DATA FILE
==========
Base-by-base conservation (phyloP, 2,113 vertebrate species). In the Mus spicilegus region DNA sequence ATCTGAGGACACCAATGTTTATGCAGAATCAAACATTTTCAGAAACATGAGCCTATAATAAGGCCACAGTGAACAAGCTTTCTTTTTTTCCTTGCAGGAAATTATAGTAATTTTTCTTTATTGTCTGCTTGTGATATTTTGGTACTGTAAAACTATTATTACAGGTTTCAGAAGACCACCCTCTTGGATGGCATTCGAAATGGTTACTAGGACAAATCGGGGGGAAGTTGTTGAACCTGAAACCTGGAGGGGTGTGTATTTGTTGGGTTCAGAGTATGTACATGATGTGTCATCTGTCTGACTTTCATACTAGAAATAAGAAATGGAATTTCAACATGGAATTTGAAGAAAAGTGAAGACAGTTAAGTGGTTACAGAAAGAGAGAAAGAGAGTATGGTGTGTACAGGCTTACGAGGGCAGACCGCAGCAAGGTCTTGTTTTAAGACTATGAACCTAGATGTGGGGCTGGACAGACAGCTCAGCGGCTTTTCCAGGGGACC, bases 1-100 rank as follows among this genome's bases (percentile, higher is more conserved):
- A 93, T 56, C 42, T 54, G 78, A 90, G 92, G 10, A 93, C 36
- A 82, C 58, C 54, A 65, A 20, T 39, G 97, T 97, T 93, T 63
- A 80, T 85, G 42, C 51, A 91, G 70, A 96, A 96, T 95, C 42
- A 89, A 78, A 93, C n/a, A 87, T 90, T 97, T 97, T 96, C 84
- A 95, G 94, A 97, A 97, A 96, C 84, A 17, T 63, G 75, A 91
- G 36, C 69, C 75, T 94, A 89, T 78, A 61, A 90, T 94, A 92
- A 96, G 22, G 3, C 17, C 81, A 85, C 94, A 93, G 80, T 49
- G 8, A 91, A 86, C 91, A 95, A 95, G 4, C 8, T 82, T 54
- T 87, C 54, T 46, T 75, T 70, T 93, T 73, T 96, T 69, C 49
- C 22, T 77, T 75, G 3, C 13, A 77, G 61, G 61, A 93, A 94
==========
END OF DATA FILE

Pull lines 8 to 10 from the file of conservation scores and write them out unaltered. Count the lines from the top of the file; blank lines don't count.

- A 96, G 22, G 3, C 17, C 81, A 85, C 94, A 93, G 80, T 49
- G 8, A 91, A 86, C 91, A 95, A 95, G 4, C 8, T 82, T 54
- T 87, C 54, T 46, T 75, T 70, T 93, T 73, T 96, T 69, C 49